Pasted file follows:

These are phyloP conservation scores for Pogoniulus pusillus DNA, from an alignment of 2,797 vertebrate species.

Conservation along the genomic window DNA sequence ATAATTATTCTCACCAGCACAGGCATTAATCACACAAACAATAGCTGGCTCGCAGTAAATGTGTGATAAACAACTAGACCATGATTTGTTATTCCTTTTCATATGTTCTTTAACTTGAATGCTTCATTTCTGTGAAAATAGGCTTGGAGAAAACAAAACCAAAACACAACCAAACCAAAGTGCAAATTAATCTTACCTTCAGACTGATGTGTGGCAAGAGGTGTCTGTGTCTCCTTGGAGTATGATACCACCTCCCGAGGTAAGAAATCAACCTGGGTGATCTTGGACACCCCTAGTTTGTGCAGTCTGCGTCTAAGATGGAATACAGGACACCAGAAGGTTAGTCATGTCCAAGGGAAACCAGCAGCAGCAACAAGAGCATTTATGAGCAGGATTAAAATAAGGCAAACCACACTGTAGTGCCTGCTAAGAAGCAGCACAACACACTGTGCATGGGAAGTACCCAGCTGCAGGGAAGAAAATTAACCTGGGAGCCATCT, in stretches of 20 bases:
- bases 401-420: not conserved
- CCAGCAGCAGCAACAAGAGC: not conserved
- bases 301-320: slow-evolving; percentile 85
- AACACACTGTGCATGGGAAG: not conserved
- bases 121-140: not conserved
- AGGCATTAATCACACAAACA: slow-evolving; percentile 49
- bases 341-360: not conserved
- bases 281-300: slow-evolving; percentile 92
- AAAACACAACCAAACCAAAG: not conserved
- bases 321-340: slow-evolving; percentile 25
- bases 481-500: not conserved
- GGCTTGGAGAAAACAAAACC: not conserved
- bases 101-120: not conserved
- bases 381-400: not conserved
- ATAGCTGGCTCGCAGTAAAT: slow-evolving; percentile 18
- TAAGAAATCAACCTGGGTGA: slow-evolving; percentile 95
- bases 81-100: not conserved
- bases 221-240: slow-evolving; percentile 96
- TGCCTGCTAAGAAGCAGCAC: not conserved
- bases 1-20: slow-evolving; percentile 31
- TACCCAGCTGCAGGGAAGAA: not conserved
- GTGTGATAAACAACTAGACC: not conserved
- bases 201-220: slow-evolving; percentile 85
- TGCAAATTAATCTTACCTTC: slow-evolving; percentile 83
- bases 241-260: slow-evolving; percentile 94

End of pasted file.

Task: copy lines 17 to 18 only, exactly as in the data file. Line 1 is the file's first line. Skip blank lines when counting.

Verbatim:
- ATAGCTGGCTCGCAGTAAAT: slow-evolving; percentile 18
- TAAGAAATCAACCTGGGTGA: slow-evolving; percentile 95